Don’t Nickel and Dime the Quarter
As we’ve continued our work on connecting stories to storylines, we’re often asked to show how some of the driest content in companies can be more relatable and compelling to listeners.
The quarterly review always ranks high on the list of boring presentations. It’s a mainstay in companies and a common way of sharing information. But, listeners say that the reviews aren’t insightful and they don’t get anything out of them.
That’s because in these report outs, people usually “nickel and dime” the quarter by sharing details that listeners already know. These reviews become a run-through of data that has already been released or is easy for the listener to analyze themselves. Listeners say: “You’re saying a lot without telling me much of anything.”
Most quarterly reviews are presented to higher levels in an organization, and sometimes the audience expands to senior leaders. It’s a guaranteed moment of visibility for managers, and it rarely delivers an impactful impression. Both the senior managers who ask for reviews and the managers who deliver them own responsibility for the lack of impact.
Senior Manager/Leader Perspective
Senior managers and leaders don’t really want what the description of this meeting implies. They aren’t looking for a review or play by play of the quarter as it occurred. They’re really looking for insights on what data doesn’t tell them. They want to know why you got great results or why you didn’t. They want to know the gaps or discrepancies that the numbers don’t show and what you can do to improve them.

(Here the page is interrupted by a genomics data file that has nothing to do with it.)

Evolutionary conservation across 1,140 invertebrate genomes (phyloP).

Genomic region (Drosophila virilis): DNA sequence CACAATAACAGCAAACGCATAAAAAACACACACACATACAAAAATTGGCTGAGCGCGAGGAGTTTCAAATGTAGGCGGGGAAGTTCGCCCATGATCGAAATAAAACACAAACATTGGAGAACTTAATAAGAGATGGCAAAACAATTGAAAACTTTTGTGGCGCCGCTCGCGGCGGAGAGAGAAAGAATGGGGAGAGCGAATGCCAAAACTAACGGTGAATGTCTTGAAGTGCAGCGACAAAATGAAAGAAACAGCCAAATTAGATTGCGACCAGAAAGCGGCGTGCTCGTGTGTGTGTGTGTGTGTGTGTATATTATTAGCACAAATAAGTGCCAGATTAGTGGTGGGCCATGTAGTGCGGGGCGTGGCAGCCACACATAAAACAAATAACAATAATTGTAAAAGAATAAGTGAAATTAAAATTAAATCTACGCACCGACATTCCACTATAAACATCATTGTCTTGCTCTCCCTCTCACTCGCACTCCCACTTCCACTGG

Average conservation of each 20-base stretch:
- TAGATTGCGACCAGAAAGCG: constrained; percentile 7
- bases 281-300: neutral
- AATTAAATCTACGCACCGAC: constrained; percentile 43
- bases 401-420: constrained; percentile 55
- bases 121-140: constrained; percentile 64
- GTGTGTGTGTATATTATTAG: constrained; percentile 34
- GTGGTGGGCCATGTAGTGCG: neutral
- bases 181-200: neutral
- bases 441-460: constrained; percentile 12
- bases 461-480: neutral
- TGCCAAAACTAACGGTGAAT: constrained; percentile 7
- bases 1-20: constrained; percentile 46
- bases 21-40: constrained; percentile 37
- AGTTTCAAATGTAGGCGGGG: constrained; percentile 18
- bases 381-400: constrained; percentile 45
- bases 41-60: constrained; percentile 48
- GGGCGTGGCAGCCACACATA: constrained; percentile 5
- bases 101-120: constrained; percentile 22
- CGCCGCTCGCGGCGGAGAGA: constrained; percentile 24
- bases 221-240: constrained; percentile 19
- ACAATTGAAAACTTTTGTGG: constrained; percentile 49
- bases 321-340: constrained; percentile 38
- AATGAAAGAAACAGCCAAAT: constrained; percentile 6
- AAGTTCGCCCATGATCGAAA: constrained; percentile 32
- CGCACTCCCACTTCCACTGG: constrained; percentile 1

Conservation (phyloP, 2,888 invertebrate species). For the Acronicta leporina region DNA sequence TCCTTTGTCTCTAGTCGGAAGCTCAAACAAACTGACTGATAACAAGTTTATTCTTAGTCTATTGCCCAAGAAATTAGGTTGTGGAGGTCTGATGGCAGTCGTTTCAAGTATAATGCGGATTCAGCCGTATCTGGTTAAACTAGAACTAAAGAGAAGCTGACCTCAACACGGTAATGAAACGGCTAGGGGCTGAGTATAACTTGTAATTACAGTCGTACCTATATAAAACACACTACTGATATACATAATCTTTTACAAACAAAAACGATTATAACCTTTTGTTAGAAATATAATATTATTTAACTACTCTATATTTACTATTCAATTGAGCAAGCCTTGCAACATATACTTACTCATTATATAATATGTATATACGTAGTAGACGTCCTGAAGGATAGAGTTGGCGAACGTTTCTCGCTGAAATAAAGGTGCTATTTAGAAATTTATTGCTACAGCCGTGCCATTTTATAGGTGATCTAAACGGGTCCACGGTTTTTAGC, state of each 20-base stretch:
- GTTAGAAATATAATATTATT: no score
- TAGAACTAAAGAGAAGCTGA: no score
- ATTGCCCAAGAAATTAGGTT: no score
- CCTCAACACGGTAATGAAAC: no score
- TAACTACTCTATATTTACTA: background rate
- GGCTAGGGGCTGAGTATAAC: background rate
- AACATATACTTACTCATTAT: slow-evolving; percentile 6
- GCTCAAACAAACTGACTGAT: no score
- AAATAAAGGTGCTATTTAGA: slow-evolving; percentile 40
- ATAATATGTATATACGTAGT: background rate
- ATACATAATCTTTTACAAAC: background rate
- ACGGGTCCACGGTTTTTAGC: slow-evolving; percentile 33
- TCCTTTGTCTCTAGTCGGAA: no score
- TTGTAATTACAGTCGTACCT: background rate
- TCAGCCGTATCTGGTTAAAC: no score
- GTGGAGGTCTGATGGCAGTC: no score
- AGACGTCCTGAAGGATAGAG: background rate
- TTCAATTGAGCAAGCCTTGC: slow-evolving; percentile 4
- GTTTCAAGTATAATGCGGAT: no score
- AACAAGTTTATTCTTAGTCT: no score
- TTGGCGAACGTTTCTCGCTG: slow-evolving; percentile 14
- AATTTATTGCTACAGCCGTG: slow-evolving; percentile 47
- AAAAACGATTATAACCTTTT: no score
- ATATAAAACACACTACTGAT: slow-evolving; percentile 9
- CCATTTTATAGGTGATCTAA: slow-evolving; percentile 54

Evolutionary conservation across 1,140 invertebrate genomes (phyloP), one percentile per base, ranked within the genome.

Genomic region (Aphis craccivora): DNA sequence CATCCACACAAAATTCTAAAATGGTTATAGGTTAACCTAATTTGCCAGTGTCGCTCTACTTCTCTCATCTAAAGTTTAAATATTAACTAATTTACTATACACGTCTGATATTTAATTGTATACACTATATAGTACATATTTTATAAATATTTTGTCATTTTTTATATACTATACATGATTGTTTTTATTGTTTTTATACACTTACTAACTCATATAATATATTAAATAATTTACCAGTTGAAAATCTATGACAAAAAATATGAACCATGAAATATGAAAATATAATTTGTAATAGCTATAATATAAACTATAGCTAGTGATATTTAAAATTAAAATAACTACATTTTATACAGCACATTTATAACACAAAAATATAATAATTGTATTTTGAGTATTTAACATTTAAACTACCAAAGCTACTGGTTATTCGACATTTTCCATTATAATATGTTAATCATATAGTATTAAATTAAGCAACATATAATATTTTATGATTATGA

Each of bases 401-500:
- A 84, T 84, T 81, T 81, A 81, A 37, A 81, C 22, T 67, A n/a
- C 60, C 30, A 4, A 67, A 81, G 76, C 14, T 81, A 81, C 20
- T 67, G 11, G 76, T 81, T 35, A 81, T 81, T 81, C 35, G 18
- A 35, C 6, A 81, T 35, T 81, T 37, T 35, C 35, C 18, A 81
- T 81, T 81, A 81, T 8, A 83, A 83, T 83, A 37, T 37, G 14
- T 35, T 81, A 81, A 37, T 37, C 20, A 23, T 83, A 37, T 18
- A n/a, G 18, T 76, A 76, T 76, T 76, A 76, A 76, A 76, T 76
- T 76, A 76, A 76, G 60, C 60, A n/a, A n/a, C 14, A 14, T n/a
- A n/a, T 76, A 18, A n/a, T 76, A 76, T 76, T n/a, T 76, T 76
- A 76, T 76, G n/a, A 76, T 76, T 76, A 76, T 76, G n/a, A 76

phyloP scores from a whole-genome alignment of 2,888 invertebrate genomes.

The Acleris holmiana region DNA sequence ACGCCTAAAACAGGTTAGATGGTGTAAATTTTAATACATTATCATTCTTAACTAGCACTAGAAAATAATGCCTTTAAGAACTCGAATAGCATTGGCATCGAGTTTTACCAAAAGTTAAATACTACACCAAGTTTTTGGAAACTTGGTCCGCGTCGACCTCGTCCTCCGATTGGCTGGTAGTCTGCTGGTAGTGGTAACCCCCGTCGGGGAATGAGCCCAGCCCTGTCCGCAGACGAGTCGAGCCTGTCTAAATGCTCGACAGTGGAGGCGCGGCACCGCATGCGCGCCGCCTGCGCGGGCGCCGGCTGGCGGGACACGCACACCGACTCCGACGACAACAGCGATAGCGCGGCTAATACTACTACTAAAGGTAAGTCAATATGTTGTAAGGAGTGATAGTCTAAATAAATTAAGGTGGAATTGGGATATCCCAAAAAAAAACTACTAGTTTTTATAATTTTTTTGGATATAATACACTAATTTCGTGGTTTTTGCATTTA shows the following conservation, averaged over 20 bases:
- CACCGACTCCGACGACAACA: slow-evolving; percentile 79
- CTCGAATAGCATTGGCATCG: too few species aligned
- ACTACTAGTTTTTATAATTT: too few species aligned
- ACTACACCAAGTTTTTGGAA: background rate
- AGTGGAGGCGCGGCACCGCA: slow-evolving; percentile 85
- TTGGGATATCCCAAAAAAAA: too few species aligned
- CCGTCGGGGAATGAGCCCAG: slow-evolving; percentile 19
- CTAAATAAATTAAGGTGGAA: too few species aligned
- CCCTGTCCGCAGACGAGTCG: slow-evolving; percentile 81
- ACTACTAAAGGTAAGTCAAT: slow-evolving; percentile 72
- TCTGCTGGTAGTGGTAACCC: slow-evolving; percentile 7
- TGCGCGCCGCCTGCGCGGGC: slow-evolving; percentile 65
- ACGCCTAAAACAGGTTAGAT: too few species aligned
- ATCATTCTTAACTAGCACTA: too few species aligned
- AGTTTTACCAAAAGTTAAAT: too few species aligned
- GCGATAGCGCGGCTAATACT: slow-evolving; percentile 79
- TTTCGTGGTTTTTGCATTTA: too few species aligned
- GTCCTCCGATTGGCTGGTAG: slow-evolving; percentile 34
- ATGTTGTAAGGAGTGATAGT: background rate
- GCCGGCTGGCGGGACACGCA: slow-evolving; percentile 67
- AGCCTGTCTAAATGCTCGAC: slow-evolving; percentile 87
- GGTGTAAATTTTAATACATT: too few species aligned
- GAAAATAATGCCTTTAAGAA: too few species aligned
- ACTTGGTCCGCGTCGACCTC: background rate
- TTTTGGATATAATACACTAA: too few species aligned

They are more interested in the kind of information you can share versus the amount of information you bring. And, they get frustrated trying to uncover it. Senior managers and leaders share this frustration with us, but they don’t always coach their teams on how to do it well. Instead, they share frameworks and outlines to standardize these report outs. And, there is very little coaching on how to work beyond the framework to deliver insights.
Managers approach report outs and reviews as an exercise in gathering information. They invest a lot of time collecting data and filling out the frameworks provided. They focus on recreating those moments in time and the culmination of the quarter’s activity. And, they often run out of time or stop short of thinking about what the data really tells them. They worked so hard to be consistent with the framework and specifics in the data that they missed the opportunity to be differentiated in the report out.
We’ve been successful in improving the quality and impact of quarterly reviews by working with senior leaders and managers to bring three things into these discussions.
THREE KEY ELEMENTS OF THE QUARTERLY REVIEW:
A Definitive Message – We teach messaging across every program we deliver. And, the quarterly review is no exception. In fact, it may be the most likely situation where the message gets repeated verbatim by a senior leader.
And, that’s because the listeners in this meeting are listening for clear takeaways or outcomes. Many senior leaders will actually ask in these meetings: “So, what’s the bottom line of last quarter?” And, most managers can’t reply to that in a single sentence.